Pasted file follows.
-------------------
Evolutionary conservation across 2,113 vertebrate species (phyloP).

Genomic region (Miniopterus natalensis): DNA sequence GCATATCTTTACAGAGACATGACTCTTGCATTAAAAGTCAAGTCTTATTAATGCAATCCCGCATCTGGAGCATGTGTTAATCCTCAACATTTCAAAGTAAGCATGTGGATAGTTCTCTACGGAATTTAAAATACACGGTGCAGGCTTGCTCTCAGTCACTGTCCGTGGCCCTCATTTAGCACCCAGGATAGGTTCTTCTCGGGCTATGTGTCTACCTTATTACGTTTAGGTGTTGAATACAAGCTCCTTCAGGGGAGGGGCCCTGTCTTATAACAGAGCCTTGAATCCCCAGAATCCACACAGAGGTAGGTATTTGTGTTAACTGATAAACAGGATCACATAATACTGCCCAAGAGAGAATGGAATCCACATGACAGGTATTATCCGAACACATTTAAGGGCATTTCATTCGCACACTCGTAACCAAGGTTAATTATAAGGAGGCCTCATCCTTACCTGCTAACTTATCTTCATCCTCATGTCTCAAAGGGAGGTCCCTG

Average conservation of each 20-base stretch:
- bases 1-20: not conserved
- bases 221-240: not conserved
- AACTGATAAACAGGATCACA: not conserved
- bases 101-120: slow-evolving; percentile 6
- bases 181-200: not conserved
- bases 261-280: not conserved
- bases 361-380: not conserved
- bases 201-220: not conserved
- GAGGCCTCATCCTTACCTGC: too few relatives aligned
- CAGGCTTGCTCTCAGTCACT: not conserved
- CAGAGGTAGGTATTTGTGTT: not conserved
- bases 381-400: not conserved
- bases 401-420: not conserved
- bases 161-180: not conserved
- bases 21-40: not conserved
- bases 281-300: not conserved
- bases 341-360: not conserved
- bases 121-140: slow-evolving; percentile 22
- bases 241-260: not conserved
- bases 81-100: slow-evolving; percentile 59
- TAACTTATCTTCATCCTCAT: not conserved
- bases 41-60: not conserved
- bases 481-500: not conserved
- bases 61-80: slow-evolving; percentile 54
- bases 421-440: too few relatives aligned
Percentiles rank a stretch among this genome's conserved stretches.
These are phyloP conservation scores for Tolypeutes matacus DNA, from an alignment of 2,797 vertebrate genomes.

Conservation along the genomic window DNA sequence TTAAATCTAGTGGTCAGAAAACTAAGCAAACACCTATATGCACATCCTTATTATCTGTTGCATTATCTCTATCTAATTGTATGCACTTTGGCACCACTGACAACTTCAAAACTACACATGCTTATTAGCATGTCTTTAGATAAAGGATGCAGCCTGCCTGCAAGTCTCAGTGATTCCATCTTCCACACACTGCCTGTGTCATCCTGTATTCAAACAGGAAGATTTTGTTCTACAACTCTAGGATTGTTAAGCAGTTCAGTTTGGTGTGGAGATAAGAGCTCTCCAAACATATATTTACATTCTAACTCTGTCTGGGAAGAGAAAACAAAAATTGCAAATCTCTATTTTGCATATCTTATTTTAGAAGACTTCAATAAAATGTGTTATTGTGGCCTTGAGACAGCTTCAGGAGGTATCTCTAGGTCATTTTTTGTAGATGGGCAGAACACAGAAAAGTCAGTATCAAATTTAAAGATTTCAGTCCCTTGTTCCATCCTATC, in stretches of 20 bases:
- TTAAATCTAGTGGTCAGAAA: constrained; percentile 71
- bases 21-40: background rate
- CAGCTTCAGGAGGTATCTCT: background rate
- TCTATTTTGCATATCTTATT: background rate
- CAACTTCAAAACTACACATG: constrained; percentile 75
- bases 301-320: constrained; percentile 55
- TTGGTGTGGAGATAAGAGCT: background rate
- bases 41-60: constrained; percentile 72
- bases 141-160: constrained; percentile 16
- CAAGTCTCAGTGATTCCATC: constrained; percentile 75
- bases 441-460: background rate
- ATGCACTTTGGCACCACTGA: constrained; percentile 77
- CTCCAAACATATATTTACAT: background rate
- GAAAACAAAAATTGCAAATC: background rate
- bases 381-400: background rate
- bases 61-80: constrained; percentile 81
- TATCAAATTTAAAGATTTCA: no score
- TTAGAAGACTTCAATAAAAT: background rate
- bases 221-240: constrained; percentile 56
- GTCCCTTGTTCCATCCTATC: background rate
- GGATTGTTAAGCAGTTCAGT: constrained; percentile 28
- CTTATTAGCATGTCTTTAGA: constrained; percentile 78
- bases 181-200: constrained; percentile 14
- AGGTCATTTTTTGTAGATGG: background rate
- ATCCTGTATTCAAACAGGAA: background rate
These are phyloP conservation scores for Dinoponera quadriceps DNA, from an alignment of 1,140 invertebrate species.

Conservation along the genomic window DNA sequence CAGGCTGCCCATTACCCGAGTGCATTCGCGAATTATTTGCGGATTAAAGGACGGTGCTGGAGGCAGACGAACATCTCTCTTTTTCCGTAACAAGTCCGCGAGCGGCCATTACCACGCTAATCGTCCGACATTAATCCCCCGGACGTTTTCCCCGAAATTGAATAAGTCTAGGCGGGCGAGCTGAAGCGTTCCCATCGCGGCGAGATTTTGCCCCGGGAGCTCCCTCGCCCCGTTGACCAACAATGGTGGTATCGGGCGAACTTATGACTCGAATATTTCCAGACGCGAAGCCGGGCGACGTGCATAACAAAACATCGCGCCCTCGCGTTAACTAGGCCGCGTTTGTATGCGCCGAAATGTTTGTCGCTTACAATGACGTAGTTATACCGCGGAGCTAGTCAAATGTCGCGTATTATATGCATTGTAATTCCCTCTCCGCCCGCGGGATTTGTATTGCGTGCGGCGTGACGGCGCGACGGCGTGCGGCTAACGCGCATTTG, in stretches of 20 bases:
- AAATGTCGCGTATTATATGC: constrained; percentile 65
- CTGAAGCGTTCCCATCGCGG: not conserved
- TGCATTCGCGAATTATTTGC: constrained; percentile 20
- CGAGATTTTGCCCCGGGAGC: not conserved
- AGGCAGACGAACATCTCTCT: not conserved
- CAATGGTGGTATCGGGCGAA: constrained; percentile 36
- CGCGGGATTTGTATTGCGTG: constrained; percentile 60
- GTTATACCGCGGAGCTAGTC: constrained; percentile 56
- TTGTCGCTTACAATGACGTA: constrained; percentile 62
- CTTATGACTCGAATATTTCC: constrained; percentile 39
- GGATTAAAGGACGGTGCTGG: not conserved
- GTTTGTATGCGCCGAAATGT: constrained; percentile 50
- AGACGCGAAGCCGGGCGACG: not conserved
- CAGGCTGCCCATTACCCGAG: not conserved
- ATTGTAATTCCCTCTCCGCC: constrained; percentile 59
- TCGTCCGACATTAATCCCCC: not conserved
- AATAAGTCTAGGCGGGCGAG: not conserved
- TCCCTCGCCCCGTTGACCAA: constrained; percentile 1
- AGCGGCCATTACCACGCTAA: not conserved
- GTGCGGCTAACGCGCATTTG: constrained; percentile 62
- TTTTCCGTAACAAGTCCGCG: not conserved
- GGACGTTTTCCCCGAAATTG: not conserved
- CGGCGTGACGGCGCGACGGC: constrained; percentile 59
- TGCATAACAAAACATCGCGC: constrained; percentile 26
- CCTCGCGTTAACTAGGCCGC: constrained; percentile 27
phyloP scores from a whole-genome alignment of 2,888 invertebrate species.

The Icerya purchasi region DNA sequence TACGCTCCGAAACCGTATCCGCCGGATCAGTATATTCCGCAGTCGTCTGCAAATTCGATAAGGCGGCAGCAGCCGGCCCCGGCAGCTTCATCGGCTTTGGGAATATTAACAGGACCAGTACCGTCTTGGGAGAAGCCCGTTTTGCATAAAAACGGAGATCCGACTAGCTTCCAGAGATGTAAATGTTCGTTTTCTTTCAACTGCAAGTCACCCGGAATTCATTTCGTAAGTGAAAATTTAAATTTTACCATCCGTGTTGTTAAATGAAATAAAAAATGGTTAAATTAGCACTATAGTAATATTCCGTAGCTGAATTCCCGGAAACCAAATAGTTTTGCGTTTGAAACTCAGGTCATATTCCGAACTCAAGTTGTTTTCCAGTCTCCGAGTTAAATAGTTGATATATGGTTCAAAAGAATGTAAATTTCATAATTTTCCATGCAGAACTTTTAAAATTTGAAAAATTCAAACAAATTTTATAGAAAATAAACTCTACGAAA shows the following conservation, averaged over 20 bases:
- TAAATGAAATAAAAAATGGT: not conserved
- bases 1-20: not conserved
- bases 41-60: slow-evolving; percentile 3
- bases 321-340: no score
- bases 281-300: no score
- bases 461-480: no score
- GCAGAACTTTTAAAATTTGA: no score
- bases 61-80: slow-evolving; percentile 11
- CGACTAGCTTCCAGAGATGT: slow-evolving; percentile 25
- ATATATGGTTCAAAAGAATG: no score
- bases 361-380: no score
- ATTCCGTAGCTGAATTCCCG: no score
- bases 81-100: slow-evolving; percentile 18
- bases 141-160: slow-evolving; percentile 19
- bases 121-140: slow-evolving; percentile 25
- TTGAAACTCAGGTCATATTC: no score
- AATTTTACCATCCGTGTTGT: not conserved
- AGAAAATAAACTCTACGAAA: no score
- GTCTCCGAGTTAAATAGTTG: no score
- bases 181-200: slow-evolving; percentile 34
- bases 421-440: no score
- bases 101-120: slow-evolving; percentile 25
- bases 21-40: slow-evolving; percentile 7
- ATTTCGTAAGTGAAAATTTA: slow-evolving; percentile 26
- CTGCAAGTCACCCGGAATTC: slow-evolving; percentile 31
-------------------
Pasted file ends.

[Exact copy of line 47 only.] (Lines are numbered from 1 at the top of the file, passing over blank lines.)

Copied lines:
- bases 61-80: constrained; percentile 81